tips tools reconnaissance

SecurityTrails Blog · Mar 31 · Nicolás Pence & The SecurityTrails Team

Finding Coronavirus Malicious Domain Names

Reading time: 11 minutes

The coronavirus outbreak (COVID-19) is arguably one of the most widely publicized events of the century. Information surrounding this pandemic has been incredibly spare, provoking a true “infodemic” through the spread of unhelpful related content like jokes, doubtful home prevention treatments and viral fake videos, along with useful and accurate information as well.

This health crisis has created an unfortunate window for several individuals and organized groups of malicious hackers to take advantage of the situation. These parties can send malware payloads within emailed message attachments and apps, or they can create specially crafted websites disguised as valid sources of information. This handily allows them to gain control over their objectives.

To address this issue, today’s post explores different investigation approaches used to detect and avoid suspicious domain names. This is a critical area, as domain names can be easily mistaken for benign and truthful sources of information, even when they’re the complete opposite.

Domain background

Why domain names? One might think there are easier ways to gain access to personal and IoT devices throughout the world wide web, and that is completely correct. However, we’re intent on chasing the odd cases, the ones that have been reported over the last few weeks, regarding APTs (Advanced Persistent Threats), which target specific victims.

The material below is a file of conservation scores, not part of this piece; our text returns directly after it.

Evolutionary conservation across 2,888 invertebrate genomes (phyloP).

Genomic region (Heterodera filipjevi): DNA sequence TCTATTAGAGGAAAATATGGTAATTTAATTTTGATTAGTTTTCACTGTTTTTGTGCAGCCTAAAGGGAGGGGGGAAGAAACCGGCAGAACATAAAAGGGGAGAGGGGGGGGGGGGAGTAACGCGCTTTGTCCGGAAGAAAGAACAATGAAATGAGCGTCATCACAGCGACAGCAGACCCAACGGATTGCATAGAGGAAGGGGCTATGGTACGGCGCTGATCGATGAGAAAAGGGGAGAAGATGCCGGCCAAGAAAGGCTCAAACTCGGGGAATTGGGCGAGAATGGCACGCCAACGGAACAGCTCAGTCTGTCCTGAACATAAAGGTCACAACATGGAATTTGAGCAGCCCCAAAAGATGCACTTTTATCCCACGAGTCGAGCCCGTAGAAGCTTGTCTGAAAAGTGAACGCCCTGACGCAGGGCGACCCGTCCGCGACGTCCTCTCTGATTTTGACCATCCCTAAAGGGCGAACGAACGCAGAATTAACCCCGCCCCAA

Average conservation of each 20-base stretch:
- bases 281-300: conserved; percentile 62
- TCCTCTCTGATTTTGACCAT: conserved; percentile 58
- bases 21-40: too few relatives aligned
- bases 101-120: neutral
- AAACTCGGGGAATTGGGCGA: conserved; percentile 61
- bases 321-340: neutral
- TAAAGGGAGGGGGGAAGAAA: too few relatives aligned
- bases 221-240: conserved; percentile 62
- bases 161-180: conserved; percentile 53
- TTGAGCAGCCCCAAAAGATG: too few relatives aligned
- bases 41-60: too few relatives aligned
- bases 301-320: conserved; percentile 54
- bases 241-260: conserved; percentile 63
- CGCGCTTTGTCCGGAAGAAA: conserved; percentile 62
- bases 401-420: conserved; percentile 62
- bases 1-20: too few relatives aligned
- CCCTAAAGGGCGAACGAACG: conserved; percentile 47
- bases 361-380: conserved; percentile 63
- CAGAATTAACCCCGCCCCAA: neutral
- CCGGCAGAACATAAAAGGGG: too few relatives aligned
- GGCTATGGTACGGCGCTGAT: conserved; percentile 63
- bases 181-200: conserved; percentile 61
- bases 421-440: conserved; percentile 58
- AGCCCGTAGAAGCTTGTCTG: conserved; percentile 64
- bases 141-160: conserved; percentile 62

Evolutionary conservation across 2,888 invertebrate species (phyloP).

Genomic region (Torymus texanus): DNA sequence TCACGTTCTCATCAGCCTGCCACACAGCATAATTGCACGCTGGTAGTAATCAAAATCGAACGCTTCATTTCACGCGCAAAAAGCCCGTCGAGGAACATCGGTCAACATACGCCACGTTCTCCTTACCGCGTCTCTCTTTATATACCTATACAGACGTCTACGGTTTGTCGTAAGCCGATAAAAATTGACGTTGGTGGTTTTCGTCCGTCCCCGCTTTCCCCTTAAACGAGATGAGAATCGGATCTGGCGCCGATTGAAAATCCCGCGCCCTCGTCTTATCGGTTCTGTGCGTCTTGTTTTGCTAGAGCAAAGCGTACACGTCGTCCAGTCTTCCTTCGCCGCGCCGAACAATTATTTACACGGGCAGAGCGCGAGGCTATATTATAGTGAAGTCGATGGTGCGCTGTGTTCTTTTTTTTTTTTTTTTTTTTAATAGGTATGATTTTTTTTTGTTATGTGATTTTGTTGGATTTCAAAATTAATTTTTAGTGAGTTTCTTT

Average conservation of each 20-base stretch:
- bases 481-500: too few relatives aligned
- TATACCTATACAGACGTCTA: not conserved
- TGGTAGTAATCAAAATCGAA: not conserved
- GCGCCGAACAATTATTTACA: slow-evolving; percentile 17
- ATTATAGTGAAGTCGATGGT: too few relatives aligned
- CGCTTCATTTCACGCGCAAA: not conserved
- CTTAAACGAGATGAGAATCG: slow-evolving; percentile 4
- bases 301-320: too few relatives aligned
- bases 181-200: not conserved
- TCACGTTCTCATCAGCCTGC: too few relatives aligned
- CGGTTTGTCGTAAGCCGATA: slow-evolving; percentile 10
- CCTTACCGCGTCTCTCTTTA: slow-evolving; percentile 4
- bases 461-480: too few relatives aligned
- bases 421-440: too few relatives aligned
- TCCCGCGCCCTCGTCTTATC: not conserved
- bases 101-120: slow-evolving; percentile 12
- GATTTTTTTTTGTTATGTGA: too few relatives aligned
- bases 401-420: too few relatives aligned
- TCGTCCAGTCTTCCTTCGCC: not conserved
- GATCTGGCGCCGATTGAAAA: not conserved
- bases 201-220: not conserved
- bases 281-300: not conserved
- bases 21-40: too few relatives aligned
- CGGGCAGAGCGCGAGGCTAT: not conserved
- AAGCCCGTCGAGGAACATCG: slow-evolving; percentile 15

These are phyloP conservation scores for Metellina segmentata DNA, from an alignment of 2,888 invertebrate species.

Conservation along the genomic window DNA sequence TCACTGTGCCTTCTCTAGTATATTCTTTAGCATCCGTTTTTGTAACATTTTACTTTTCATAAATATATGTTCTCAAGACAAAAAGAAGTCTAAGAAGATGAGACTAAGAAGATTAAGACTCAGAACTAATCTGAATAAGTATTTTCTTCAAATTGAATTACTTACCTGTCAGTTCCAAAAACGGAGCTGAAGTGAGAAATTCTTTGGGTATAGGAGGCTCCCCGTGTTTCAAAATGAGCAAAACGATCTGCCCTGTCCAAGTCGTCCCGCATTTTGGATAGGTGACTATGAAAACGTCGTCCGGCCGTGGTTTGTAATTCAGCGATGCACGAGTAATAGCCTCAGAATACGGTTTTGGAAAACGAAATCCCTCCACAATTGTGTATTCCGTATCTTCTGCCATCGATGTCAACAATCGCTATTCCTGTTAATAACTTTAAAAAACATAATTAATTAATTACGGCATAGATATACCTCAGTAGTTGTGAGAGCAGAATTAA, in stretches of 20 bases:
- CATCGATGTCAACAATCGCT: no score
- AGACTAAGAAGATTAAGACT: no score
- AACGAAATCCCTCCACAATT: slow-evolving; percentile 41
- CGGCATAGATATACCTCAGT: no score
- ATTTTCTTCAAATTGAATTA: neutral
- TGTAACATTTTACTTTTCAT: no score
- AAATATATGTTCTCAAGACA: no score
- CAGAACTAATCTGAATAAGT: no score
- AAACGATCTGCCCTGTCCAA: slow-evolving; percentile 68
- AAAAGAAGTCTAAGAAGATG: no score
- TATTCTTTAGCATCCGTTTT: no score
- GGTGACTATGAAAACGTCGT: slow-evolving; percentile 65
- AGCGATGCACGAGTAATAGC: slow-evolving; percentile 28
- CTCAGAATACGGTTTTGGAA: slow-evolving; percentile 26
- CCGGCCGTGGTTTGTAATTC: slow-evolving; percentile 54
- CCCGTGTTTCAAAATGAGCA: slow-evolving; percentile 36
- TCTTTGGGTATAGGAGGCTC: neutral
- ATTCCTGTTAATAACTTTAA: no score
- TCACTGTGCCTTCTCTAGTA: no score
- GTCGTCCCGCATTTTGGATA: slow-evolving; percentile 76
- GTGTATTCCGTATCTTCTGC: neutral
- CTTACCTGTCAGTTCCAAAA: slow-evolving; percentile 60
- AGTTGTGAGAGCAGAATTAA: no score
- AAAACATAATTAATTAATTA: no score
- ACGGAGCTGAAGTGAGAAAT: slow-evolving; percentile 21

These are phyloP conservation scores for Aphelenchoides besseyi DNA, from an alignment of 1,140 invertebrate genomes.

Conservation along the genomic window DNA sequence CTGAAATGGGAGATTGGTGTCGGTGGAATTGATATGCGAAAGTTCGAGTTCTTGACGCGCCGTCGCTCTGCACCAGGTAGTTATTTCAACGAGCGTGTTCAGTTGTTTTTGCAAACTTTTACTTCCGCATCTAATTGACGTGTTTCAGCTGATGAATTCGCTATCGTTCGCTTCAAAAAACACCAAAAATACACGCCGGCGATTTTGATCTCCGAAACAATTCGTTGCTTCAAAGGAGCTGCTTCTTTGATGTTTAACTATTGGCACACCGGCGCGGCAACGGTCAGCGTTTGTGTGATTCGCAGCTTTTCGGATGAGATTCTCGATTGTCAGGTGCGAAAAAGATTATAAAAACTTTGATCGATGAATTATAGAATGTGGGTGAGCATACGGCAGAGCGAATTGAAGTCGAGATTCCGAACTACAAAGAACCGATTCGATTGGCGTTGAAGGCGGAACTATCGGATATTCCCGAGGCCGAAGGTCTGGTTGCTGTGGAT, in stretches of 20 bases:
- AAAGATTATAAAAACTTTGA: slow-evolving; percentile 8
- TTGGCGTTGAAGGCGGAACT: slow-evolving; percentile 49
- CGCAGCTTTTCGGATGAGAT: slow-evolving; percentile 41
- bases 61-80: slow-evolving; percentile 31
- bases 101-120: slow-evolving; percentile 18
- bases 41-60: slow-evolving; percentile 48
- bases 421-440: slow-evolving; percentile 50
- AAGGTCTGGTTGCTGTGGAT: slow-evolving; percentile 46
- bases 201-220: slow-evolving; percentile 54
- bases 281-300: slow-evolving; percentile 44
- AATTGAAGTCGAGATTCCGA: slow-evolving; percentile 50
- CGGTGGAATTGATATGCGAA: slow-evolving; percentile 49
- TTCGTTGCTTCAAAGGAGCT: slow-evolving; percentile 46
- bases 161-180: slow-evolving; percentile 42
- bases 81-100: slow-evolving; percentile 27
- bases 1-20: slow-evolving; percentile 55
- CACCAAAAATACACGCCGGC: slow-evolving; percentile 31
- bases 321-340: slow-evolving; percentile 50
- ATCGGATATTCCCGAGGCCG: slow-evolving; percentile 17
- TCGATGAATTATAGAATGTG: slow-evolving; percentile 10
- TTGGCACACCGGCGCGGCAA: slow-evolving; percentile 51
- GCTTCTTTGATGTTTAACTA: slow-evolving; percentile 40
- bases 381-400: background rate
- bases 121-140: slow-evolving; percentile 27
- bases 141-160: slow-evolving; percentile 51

Because victims need to be convinced of the legitimacy of the information source they’re consuming, attackers are actively registering domain names that include the word “coronavirus” within the domain name, or as a subdomain.

Newly registered domain listings

In order to grasp the size of this task, one needs to consider the amount of new domain names registered per day or per month. Quite simply, there’s a lot.

Frequently, attackers register new domain names (sometimes with fraudulent credit cards) that have no previous digital footprint, and use them to deceive their victims.

In the following example, we’re going to gather all the newly registered records that include the word “coronavirus” within the domain name, beginning with those registered on the first day of the current month (more information on this topic and service is covered in our article Newly Registered Domain Feeds). To get those new registries, we wrote the following script which shows how to perform a query using the SecurityTrails domain feeds API:

#!/bin/sh

SEARCH_PATTERN="coronavirus"
FROM_DATE="2020-02-01"  # Date Format YYYY-MM-DD
API_KEY="YOU_API_KEY"
URL="https://api.securitytrails.com/v1/feeds/domains/new?apikey=$API_KEY&date=$FROM_DATE&ns=true"

curl --silent  --output - $URL | gzip -d | grep -i  --color  $SEARCH_PATTERN

This will output something similar to this:

Newly registered domain listings

While this list can show some insight into the incredible amount of newly registered domains, it’s difficult to manually extract suspicious domains to check them individually.

Still, we are able to automate the process on finding newly registered domains and verify the information, as we’ll explain in the following sections.

Domain information